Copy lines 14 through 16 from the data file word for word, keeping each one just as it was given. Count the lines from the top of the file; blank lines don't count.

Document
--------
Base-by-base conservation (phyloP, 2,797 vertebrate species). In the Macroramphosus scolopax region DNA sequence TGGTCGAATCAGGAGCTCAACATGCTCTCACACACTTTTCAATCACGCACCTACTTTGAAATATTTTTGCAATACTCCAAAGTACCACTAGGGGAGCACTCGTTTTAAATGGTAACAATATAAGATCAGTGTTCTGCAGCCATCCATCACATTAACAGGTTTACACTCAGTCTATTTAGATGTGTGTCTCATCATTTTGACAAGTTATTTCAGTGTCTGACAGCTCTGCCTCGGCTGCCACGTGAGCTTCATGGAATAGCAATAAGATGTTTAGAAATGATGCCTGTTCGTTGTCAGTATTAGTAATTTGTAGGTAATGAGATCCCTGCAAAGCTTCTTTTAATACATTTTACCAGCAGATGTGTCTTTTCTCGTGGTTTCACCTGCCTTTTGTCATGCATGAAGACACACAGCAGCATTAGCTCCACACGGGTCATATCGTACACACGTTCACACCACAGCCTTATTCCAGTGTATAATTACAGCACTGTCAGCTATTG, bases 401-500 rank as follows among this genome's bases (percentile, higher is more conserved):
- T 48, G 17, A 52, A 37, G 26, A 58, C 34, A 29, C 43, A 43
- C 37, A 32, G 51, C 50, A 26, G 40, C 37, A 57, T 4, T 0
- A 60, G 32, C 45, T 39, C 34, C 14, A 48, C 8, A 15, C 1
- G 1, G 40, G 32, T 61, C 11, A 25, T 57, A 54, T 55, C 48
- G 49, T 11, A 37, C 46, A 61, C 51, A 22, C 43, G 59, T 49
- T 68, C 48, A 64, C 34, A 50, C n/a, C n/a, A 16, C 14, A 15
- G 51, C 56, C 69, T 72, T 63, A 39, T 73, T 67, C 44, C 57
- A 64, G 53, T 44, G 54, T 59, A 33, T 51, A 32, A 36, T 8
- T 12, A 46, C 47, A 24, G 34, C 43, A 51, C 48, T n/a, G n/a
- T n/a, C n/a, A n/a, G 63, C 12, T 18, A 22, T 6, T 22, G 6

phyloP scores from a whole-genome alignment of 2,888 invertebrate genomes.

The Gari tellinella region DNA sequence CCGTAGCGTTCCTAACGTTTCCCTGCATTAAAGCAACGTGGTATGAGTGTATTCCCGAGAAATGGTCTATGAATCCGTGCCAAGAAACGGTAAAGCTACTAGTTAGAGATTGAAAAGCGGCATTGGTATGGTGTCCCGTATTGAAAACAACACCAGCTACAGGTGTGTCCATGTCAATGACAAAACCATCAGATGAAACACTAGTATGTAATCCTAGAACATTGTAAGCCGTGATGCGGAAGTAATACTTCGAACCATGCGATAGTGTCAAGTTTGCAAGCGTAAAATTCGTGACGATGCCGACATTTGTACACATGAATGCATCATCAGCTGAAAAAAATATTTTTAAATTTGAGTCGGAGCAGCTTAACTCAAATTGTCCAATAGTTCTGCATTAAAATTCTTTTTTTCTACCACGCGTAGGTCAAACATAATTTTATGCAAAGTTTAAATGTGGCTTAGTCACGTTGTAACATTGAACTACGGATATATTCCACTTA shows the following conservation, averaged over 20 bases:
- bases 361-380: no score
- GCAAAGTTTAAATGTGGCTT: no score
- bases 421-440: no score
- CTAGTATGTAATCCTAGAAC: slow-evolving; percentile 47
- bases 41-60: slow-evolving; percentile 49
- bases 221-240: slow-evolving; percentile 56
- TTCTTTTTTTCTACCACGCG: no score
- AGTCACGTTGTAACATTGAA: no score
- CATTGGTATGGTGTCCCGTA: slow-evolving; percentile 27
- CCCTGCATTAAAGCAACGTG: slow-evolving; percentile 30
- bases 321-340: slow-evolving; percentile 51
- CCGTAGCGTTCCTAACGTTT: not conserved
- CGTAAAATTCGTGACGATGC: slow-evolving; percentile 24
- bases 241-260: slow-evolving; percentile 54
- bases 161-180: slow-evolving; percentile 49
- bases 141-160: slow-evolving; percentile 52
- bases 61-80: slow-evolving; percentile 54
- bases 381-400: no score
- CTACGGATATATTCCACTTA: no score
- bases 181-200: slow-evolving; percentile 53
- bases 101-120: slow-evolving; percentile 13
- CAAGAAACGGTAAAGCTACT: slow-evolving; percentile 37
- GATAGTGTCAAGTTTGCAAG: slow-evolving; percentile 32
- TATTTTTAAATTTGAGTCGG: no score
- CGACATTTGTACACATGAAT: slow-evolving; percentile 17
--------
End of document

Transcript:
- bases 361-380: no score
- GCAAAGTTTAAATGTGGCTT: no score
- bases 421-440: no score